Sternford Moyo, IBA President, has been awarded the Freedom of the City of London for his unswerving commitment to the rule of law and contributions to the international legal profession. The presentation ceremony was presided over by the Remembrancer of the City of London, Paul Double.

Sternford commented: ‘It is a great honour to receive the Freedom of the City of London from the City of London Corporation. In fact, it has been one of the most special events of my life. I regard London as my second home, and the International Bar Association has strong roots in England’s capital city. I want to thank the City of London, the IBA and the Law Society of England and Wales for their support, and Alderman Sir David Wootton for nominating me for this prestigious award.’

Mark Ellis remarked that the accolade was ‘fitting recognition of Sternford’s dedication to upholding the values of the legal profession that in turn uphold democracy’.

IBA co-publishes book on information exchange and related risks

The Cartels Working Group of the IBA Antitrust Section has co-published a new book with specialist publisher Concurrences, entitled Information Exchange and Related Risks: A Jurisdictional Guide. The book was launched at the IBA 26th Annual Competition Conference in Florence, which took place from 9–10 September, and is edited by Zoltán Marosi, co-head of competition and antitrust at DLA Piper in Budapest, and Marcio Soares, a partner at Mattos Filho in Rio de Janeiro.

The subject of this comparative guide is the prohibition on exchanging commercially sensitive information among competitors. The guide spans 28 jurisdictions, encompassing all global regions, to provide a compendium of best practices and key insights about leading cases, laws and regulations, as well as enforcement trends.

IBA members will receive a ten per cent discount off the book’s price until 9 February 2023 by using the code IBA10 at the checkout. The book can be purchased here.

‘Who Am I?’ series – Afghan judge Fawzia Amini and Gautam Patel of the Bombay High Court share their stories


The IBA Section on Public and Professional Interest’s ‘Who Am I?’ interview series comprises candid tête-à-têtes with some of the world’s leading legal professionals, influencers, change-makers and thought leaders. The most recent additions to the interviewee list are Fawzia Amini and Gautam Patel. Fawzia was a judge at the Supreme Court of Afghanistan until the Taliban coup in 2021. She has a strong background in advocating for women’s rights, having previously served as head of the legal department in the Ministry of Women’s Affairs, where she reviewed laws from a gender perspective. She was evacuated from Afghanistan as part of an IBAHRI initiative in 2021.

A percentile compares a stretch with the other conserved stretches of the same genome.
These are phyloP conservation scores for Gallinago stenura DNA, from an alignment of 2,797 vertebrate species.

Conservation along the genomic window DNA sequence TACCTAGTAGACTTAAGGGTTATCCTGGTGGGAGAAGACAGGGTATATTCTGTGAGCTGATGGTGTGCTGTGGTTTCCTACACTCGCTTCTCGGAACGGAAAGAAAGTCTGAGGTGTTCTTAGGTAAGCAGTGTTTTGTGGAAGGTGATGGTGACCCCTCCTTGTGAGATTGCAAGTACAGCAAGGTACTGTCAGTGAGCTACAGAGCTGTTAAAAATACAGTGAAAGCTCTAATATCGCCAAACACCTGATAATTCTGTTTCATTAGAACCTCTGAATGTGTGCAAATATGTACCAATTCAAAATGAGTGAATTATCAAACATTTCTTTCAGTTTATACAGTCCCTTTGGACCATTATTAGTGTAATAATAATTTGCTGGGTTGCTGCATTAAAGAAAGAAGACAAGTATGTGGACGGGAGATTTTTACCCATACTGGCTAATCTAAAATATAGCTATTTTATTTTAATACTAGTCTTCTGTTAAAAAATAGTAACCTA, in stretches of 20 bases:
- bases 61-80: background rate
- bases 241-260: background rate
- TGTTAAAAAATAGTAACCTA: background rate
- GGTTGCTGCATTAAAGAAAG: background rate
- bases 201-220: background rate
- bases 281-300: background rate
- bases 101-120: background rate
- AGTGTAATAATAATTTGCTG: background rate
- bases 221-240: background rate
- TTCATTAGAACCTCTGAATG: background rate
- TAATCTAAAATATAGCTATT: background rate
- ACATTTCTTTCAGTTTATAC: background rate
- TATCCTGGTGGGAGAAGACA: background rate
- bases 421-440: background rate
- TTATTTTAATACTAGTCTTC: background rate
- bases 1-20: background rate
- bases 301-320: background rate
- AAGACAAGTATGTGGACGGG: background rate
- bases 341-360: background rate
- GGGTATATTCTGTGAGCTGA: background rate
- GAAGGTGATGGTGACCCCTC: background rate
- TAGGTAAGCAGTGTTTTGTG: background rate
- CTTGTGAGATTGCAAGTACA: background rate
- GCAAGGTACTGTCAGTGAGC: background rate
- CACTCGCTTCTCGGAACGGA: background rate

Gautam Patel is a judge at the High Court of Bombay and a former Honorary Secretary of the Bombay Bar Association, with a background in environmental law among other specialisms. Watch these and the previous interviews here.

Corporate Counsel Forum explores sanctions screening with new podcast

The IBA’s Corporate Counsel Forum has published a podcast entitled ‘Sanctions screening: A Canadian view’. In the podcast, Harpreet K Sidhu, the IBA Corporate Counsel Forum’s Publications Officer and the General Counsel, Corporate Secretary and Privacy Officer at Pethealth – A Fairfax Company, interviews Shawn Neylan, a partner at Stikeman Elliott.

They discuss the issue of sanctions screening and particularly what in-house counsel need to know about this important topic. The discussion has a focus on the Canadian perspective. However, the themes covered in the podcast will be of interest to counsel and companies across many jurisdictions.